By Peter Ryan, onboard scientist, expert in general ornithology, seabird-fishery interactions, evolutionary ecology, marine debris, solid waste management, biology of oceanic islands.
Leg 2, Mount Siple to Peter the First
We left the ROPOS site at 74°S, southwest of Mount Siple, early on 12 February and back-tracked through the iceberg ‘graveyard’, past Lovill Bluff and the north coast of Mount Siple, before heading east-northeast towards Peter the First. This day was pretty quiet, with only 130 birds seen in almost 200 km of transects: Snow Petrels and Adélie and Emperor Penguins were the most common bird species. Marine mammals also were sparse, with only a few Minke Whales and a couple of seals. 13 February was very different – we lost most of the sea ice and all of the penguins, but had the highest single day bird count on ACE so far – more than 2100 birds in 261 km of transects, thanks to large flocks of Blue Petrels (more than 2000 in total). Most of the larger flocks flocks were sitting on the water, with about half to two-thirds of these birds in heavy moult. We know from activity loggers that prions (and likely Blue Petrels) spend much more time sitting during their rapid moult, presumably because their flight ability is impaired. The image below shows a bird that is not only growing 6 of its 10 primaries (the main flight feathers on a bird’s ‘hand’), but also has dropped all its greater coverts (the feathers that cover the secondaries (the flight feathers on a bird’s forearm). It is just about possible that these are adults moulting immediately after breeding, but more likely they are failed breeders of immature birds. Diego Ramirez, our next island to visit, supports the world’s largest population of Blue Petrels, with between 1.1 and 1.5 million pairs.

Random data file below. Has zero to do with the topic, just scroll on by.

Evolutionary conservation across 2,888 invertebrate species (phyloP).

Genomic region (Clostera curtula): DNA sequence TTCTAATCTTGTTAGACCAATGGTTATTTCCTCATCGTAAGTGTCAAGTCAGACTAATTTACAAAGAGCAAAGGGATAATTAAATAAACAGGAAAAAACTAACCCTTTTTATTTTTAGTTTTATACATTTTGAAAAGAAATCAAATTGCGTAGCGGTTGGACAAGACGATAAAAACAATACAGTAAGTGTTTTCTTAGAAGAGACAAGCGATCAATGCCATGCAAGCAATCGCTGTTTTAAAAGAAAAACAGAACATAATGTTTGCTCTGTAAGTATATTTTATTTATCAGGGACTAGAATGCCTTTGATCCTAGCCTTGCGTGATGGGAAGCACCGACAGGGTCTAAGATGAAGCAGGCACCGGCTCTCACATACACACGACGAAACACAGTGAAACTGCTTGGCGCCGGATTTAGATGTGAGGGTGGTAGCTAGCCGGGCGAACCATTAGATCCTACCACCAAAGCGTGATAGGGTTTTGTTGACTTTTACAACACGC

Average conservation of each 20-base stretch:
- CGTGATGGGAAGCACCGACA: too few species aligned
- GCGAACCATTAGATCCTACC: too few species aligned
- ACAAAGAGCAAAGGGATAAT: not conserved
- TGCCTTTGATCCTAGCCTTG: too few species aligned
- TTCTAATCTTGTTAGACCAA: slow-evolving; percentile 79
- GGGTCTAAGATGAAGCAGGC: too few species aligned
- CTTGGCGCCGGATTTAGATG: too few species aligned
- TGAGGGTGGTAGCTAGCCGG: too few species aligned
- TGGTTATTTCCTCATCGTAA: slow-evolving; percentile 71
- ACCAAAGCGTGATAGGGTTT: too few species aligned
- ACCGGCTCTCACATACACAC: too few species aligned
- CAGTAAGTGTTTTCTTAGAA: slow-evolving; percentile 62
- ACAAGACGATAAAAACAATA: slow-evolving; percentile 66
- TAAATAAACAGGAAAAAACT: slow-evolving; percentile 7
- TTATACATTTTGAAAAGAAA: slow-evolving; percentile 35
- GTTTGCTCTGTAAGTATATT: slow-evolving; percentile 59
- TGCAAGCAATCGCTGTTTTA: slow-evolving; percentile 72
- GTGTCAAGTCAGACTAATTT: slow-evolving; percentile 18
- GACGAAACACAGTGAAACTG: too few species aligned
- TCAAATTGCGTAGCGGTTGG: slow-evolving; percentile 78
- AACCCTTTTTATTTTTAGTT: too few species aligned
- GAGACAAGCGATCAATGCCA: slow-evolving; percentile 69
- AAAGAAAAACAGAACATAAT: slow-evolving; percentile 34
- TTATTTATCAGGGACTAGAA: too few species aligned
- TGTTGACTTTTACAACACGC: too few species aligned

Despite the large numbers of birds, whales were virtually absent on 13 February, with only a single Hump-backed Whale seen all day. This was in stark contrast to Valentine’s Day, when whales dominated the day thanks to three groups of Killer Whales, 33 Hump-backed Whales and a few Minke Whales. The day started with the ship deviating north from our intended track to avoid an area of sea-ice, giving us another batch of ice-associated animals (140 Crabeater Seals, a Leopard Seal, and Antarctic Petrels and Arctic Terns, but surprisingly no Snow Petrels). Once around this patch of ice, it was back to more Blue Petrels (albeit in smaller numbers) and a smattering of other open-water species.
15 February started in much the same vein as the 14th, but with even fewer birds. One group of Killer Whales was seen, and Hump-backed Whales were again common. A couple of Grey-headed Albatrosses were our first mollymawks since leaving Scott Island. Shortly before 11h00 we got our first glimpse of Peter the First, and soon thereafter we turned into some quite thick pack ice to push south towards the island. Southern Fulmars were the most common bird, but it was the impressive numbers of seals that drew most attention. We saw more than 600 Crabeater and 5 Leopard Seals in about 30 km of transects, giving a density of around 60 seals/km2. Fewer Crabeaters were seen on our exit from Peter the First (when we only traveled through about 12 km of sea-ice), possibly because many more were in the water, feeding as dusk descended (and presumably krill moved closer to the surface).
Once again no litter or kelp was seen, but feathers were abundant, especially close to Peter the First. The bird and mammal list for the 1086 km of transects from Mount Siple to Peter the First was:
|Blue Petrel||2450||Antarctic Petrel||168|
|Antarctic Fulmar||151||Snow Petrel||129|
|Cape (Pintado) Petrel||113||Arctic Tern||80|
|Adélie Penguin||36||Southern Giant Petrel||36|
|Wilson’s Storm Petrel||25||Emperor Penguin||21|
|Mottled Petrel||20||South Polar Skua||10|
|Light-mantled Albatross||9||Grey-headed Albatross||2|
|Crabeater Seal||828||Hump-backed Whale||60|
|Killer Whale||31||Leopard Seal||10|
|Antarctic Minke Whale||9||?Bottlenosed Whale||2|
|Weddell Seal||1||Unidentified whales||1|
Our visit to Peter the First was all too brief, but we did manage a quick flight along the cliffs on the northwest corner of the island, where thousands of pairs of Southern Fulmars breed. The images obtained will provide a baseline against which possible future population changes can be assessed.